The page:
More people are turning to burlap to protect evergreens from drying winter sun and winds. Should you do it? Well, it depends.
Last year was the perfect storm for evergreen trees. Drought-like conditions in the summer and fall shifted into a particularly cold and windy winter, and many arborvitaes, spruce and yews got a stiff beating.
Even Steve Thompson, a veteran arborist for Rainbow Treecare in Minnetonka, had two scorched arborvitaes last winter, although he babies his evergreens with weekly waterings, diligent mulching and delicate pruning. Despite his best efforts, there they were: big patches of rust-brown foliage where he once had lush, green needles.
In the tree care industry this browning, called "winter burn" or "winter scorch," occurs when evergreens start to photosynthesize on warm, sunny days, but then lose too much moisture and dry out.
So this winter, Thompson is going to wrap four of his arborvitaes -- the two that got scorched last year, and another two that are looking puny -- in burlap.
"Burlap, to me, is the last measure of protection," he said. "When all else fails, there's burlap."
The burlap solution seems to be big this season. John Lloyd, science director at Rainbow Treecare in Minnetonka, said the company has gotten a large volume of calls from people inquiring about burlap wrapping services for their trees, perhaps spurred by last year's brutal conditions. "People tend to get motivated when something happens, and last year was a very extreme year," he said.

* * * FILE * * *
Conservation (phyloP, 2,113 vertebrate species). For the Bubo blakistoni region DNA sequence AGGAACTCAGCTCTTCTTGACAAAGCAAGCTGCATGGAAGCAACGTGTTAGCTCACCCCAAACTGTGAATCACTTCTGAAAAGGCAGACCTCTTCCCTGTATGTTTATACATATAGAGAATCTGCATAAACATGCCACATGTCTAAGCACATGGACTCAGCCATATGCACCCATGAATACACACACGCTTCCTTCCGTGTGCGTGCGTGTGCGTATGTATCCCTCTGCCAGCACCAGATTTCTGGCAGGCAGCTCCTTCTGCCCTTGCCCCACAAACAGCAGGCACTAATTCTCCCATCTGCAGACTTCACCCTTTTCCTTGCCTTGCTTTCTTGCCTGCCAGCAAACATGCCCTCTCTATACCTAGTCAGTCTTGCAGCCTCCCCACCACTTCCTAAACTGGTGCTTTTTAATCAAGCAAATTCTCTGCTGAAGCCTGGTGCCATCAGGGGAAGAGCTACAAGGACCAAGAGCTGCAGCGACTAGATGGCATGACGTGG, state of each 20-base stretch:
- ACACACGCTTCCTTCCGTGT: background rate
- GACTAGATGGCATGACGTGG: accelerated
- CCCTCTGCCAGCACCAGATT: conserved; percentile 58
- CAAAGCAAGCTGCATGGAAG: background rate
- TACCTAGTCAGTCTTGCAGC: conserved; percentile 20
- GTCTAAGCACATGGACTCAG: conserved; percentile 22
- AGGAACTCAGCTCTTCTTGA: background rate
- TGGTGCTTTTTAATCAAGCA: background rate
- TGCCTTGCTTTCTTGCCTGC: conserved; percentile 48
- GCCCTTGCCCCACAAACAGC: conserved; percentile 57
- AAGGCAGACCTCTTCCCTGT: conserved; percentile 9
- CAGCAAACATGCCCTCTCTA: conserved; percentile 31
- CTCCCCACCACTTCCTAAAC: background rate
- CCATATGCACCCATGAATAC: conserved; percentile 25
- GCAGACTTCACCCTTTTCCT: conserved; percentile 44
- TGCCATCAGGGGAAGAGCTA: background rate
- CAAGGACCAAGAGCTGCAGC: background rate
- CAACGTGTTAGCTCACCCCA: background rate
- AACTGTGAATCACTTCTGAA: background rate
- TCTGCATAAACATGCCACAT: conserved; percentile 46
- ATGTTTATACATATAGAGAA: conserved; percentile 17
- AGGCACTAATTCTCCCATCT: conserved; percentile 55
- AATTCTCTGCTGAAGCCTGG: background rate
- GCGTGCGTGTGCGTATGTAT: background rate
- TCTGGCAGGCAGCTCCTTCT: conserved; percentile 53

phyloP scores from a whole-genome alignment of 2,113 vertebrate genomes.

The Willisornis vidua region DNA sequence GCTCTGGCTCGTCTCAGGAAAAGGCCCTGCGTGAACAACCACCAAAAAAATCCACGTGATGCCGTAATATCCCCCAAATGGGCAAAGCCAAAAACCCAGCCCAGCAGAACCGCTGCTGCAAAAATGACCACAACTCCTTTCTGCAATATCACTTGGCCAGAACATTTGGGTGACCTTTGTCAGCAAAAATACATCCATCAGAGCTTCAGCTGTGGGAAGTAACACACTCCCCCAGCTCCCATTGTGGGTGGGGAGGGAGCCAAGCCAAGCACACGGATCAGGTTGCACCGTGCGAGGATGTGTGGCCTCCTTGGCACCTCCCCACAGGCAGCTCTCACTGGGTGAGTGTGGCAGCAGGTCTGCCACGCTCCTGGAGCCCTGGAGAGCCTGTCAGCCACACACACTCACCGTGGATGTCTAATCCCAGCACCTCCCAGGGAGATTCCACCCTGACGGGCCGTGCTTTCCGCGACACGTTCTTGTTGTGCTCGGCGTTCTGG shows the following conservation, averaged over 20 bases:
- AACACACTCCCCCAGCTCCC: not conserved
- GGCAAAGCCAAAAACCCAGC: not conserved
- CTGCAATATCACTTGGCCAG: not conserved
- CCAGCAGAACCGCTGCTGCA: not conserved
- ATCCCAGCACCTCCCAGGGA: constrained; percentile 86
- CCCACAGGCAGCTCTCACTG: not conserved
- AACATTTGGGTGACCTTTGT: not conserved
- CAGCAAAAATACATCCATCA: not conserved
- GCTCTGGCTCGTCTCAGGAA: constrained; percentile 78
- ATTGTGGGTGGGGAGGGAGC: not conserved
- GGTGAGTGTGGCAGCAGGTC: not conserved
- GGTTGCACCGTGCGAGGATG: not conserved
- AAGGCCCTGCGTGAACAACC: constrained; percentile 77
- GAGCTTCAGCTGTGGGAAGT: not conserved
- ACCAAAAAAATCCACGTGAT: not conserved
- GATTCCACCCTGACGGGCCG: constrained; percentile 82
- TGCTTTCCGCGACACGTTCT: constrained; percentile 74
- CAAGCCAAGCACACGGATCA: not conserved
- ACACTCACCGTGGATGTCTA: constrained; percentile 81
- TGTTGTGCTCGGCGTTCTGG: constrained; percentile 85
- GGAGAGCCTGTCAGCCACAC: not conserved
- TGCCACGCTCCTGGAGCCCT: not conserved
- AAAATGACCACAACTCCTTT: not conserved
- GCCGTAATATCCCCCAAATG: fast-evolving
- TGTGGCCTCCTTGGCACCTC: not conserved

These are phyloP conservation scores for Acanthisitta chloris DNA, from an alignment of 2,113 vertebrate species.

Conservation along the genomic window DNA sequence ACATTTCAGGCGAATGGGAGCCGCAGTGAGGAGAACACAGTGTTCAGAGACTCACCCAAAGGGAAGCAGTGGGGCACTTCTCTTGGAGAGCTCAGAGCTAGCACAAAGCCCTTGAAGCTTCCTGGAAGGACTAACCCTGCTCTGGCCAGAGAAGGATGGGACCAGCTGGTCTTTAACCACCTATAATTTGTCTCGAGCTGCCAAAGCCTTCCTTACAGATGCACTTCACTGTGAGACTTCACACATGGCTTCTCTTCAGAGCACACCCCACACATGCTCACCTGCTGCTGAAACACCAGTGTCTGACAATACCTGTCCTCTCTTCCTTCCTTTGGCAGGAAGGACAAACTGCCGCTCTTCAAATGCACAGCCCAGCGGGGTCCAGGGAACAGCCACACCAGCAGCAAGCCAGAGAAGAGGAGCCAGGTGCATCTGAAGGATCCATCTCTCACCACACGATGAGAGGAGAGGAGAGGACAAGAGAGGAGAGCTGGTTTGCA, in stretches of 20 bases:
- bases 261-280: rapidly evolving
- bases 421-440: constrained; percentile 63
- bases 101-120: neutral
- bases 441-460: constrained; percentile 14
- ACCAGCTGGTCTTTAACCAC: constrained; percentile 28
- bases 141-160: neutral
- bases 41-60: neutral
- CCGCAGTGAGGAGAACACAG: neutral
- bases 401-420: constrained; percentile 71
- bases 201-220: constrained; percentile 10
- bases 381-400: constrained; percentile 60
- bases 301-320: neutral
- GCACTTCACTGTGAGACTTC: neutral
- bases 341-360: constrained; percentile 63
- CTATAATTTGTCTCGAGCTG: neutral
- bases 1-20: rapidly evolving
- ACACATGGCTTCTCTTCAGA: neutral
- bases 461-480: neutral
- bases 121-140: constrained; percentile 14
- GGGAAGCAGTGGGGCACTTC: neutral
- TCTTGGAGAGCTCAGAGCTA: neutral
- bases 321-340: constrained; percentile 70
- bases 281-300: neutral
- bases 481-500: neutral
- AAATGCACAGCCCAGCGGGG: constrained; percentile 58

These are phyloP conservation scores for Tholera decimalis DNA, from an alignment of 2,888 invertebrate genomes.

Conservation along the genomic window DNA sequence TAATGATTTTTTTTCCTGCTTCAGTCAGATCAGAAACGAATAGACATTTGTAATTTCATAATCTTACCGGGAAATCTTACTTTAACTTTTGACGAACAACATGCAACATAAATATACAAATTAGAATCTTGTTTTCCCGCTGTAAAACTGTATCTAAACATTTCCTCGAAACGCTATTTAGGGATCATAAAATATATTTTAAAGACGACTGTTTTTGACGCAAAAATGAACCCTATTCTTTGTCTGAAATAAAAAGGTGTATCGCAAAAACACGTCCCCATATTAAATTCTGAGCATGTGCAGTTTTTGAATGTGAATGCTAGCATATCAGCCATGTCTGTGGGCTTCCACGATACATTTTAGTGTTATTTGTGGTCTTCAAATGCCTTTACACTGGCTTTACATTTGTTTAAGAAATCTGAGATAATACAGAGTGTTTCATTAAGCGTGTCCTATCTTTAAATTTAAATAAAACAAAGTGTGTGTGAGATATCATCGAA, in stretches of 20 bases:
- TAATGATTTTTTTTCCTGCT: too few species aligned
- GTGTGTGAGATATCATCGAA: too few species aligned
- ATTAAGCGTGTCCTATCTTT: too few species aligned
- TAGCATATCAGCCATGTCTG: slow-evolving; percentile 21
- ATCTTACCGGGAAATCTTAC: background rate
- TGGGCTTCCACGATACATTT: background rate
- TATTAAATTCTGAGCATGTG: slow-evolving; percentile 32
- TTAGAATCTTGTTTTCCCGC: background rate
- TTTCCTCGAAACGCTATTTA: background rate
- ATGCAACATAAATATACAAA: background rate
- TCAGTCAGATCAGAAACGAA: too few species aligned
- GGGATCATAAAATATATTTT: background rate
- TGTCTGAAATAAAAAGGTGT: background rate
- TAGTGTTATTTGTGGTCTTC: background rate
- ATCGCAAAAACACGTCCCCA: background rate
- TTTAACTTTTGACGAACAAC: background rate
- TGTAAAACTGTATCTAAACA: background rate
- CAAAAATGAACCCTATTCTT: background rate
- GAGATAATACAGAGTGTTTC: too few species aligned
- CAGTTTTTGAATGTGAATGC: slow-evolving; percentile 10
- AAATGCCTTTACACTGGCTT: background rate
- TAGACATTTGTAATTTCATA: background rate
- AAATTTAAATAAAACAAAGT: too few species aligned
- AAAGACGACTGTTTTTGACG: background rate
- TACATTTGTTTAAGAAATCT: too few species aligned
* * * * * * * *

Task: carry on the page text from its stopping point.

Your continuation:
On warm, sunny days, when light is reflecting off snow and light-colored buildings, a shielding of burlap can keep wimpy evergreens from photosynthesizing, said Jeff Gillman, associate professor of horticulture at the University of Minnesota. "Burlap essentially acts as a sun umbrella, because once your tree heats up, its pores will begin to lose moisture, and then you're on your way to winter scoch."
Obviously, no one likes a tall tent of brown fabric in the yard. "You definitely wouldn't mistake it for a new kind of Christmas decoration," Lloyd said. But under the right circumstances, it's the smart thing to do to keep those boughs green.
Alyssa Ford is a Minneapolis-based freelance writer.
• Your evergreen trees and shrubs appear to be weaker than in past years.
• You have young or recently planted evergreens.
• Your evergreens were pruned hard, especially late in summer or fall.
• You watered inconsistently (or not at all) in the fall.
• Your evergreens are fully exposed to wind from the west.
• Your shrubs are planted so close to the street they could get sloshed with deicing salt.
• Your evergreens are on the south side of a light-colored building, where harsh light can reflect onto them.
• You have delicate varieties, such as hemlock or Northern white cedar.
• Your evergreens are well established and seem to be fine.
• You watered at least once a week during the late summer and fall.
• Your evergreens are fairly well protected from sunlight and wind.
• Your evergreens are planted in good-draining soil with 2 to 4 inches of mulch around the base.